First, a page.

Bombs Over Bosnia: The Role of Airpower in Bosnia-Herzegovina by Michael O. Beale

Page Updated:
Book Views: 30

Michael O. Beale
University Press of the Pacific
Date of release


Bombs Over Bosnia: The Role of Airpower in Bosnia-Herzegovina

Find and Download Book

Click one of share button to proceed download:
Choose server for download:
Get It!
File size:15 mb
Estimated time:5 min
If not downloading or you getting an error:
  • Try another server.
  • Try to reload page — press F5 on keyboard.
  • Clear browser cache.
  • Clear browser cookies.
  • Try other browser.
  • If you still getting an error — please contact us and we will fix this error ASAP.
Sorry for inconvenience!
For authors or copyright holders
Amazon Affiliate

Go to Removal form

Leave a comment

Book review

The North Atlantic Treaty Organization (NATO) initiated Operation Deny Flight at the request of the United Nations (UN) Security Council in April 1993, in response to the ongoing war in Bosnia-Herzegovina. Two and one-half years later, in December 1995, Deny Flight officially ended after an almost continuous 970-day aerial presence constituting over 100,000 aircraft sorties. In that time, NATO aircraft dropped more than 3,000 bombs while participating in combat operations for the first time in alliance history. Deny Flight's initial mission was to enforce a UN Security Council mandated no-fly zone over Bosnia. This mission expanded in the ensuing months to include close air support when requested for UN protection forces (UNPROFOR) on the ground and to deter Serb aggression against six UN-designated safe areas. By August 1995, warring Croats, Muslims, and Serbs had consistently violated the no-fly zone. The UN had documented over 5,000 airspace violations, primarily by helicopters. Serbs, Croats, and Muslims had killed or wounded over 100 UNPROFOR soldiers and aid workers, and the Serbs had overrun three of the six designated safe areas. Serbs had also used UNPROFOR soldiers as human shields to guard against NATO air strikes. NATO took a more forcible stance with Operation Deliberate Force which was designed to break the so-called siege of Sarajevo and get peace negotiations back on track. Whereas Deny Flight was generally ineffective in its mission, Deliberate Force was, in the word's of US Secretary of Defense William Perry, "the absolutely crucial step in bringing the warring parties to the negotiating table at Dayton, leading to the peace agreement." To understand the role Deny Flight and Deliberate Force played in getting a peace agreement signed, one must understand the political and historical context of the war in Bosnia-Herzegovina. Ethnic animosities, severe economic hardships, and opportunistic leadership, combined with an uncertain post-cold-war landscape, merged to create a confusing and dangerous situation in Bosnia. By the late summer of 1995, the Bosnian Serbs, who early on controlled 70 percent of Bosnia, were in retreat. Serbia cut off its economic and political support of the Bosnian Serbs and a Bosnian/Croat Confederation Army had been gaining ground against the beleaguered Serbs throughout the spring and summer. Facing defeat and domination, the Bosnian Serb Army was a ripe target for a coercive bombing operation. Deliberate Force proved to be the coercive catalyst that led to the Dayton peace agreement and the current cessation of hostilities.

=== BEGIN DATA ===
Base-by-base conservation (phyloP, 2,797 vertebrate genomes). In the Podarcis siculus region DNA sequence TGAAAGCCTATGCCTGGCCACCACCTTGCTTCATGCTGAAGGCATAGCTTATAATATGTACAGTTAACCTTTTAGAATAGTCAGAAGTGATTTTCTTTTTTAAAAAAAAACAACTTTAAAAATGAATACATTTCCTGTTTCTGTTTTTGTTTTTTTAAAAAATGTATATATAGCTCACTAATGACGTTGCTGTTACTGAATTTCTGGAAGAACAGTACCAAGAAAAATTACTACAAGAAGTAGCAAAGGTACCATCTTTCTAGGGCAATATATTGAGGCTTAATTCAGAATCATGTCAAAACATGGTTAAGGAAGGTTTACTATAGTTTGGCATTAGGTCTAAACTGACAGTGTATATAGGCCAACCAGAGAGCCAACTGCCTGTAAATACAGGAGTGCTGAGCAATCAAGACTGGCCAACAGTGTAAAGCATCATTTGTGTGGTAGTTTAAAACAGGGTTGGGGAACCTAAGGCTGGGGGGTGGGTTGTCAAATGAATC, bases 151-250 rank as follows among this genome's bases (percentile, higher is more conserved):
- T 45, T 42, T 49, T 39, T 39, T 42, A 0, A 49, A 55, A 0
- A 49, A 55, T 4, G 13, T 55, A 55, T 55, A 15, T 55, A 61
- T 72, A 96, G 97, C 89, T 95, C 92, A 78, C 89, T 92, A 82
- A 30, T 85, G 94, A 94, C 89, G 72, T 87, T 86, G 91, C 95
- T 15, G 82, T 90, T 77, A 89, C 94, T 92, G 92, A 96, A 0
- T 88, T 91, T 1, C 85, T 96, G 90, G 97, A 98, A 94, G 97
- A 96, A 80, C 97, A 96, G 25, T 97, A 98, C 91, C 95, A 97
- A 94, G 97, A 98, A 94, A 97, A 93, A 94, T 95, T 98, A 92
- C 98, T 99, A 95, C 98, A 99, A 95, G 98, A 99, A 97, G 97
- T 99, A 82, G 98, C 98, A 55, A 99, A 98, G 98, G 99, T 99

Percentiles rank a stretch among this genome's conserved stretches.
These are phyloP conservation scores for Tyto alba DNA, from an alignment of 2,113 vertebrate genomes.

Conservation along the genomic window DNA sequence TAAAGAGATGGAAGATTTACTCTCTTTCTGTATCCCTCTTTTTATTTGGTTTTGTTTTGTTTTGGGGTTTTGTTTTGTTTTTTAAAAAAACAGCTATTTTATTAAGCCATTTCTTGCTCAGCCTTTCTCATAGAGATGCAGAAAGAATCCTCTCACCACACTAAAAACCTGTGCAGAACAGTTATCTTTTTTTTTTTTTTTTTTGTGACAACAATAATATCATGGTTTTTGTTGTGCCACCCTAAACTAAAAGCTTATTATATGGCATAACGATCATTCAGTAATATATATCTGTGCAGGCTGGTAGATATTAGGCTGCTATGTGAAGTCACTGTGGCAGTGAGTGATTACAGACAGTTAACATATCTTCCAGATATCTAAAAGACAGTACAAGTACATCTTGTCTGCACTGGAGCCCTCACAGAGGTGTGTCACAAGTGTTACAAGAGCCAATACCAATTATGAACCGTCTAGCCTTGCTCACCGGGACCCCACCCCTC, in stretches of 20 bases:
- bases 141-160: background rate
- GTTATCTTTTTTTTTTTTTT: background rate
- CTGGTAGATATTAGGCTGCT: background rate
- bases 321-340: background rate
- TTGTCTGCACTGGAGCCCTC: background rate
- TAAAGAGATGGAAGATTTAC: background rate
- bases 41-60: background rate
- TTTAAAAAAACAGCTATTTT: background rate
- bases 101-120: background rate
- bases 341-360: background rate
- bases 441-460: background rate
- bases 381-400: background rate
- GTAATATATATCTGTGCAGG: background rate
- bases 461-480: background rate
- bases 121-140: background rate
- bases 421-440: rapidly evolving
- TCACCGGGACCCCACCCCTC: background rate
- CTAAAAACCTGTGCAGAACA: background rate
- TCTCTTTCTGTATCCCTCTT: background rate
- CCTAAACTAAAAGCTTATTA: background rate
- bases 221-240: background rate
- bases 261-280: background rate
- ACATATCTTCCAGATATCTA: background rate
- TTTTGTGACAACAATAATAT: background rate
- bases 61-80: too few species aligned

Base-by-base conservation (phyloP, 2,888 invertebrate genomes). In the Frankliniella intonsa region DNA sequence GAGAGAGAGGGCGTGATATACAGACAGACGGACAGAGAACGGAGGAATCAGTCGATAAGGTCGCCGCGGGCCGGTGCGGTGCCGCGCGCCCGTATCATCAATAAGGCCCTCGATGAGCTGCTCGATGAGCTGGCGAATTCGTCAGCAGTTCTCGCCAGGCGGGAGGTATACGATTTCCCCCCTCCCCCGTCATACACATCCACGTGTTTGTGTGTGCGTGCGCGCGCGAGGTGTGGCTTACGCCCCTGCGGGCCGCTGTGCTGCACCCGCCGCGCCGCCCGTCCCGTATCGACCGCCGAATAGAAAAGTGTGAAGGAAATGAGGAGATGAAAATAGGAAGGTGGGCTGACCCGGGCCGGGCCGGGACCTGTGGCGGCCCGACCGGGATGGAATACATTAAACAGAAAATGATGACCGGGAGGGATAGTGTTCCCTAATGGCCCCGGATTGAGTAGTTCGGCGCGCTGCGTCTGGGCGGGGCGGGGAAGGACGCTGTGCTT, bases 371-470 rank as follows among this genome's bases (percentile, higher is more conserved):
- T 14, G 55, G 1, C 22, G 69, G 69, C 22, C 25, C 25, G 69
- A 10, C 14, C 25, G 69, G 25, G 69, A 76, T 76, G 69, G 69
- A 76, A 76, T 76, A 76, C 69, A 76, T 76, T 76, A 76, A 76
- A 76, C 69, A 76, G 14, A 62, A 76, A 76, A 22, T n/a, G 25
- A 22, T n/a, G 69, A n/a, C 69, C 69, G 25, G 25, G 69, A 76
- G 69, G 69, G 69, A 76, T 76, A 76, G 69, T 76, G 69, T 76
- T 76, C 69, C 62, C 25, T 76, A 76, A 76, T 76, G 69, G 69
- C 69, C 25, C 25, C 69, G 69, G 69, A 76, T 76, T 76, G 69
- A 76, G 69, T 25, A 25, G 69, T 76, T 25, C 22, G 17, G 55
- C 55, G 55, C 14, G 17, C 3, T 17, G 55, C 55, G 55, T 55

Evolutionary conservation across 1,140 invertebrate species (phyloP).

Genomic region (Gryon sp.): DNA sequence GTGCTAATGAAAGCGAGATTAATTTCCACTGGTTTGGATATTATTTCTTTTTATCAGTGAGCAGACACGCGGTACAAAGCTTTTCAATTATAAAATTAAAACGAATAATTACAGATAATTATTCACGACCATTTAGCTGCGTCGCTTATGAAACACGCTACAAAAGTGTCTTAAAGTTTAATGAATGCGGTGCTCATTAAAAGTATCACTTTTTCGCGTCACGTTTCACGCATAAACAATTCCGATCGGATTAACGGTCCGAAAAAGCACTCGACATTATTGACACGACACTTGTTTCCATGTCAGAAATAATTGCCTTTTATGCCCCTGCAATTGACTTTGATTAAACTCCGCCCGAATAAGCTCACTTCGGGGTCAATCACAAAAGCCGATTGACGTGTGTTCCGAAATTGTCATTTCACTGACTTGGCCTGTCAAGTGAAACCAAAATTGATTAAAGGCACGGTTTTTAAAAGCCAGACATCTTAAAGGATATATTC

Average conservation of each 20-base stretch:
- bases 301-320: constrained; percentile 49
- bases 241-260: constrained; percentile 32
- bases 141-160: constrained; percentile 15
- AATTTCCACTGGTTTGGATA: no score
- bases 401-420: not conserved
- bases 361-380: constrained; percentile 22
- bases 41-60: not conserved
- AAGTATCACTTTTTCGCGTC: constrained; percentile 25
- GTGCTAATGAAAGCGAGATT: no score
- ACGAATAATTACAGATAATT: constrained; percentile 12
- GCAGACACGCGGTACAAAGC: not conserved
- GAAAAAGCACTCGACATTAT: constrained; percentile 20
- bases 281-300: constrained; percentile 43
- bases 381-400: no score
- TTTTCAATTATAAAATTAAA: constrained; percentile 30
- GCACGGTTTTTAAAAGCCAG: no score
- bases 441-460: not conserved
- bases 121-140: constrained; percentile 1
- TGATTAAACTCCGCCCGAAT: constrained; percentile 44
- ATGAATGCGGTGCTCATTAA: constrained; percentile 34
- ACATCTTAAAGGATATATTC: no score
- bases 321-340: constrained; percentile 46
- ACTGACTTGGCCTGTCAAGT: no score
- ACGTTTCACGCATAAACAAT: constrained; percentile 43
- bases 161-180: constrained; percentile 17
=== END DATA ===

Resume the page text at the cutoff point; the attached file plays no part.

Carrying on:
Readers reviews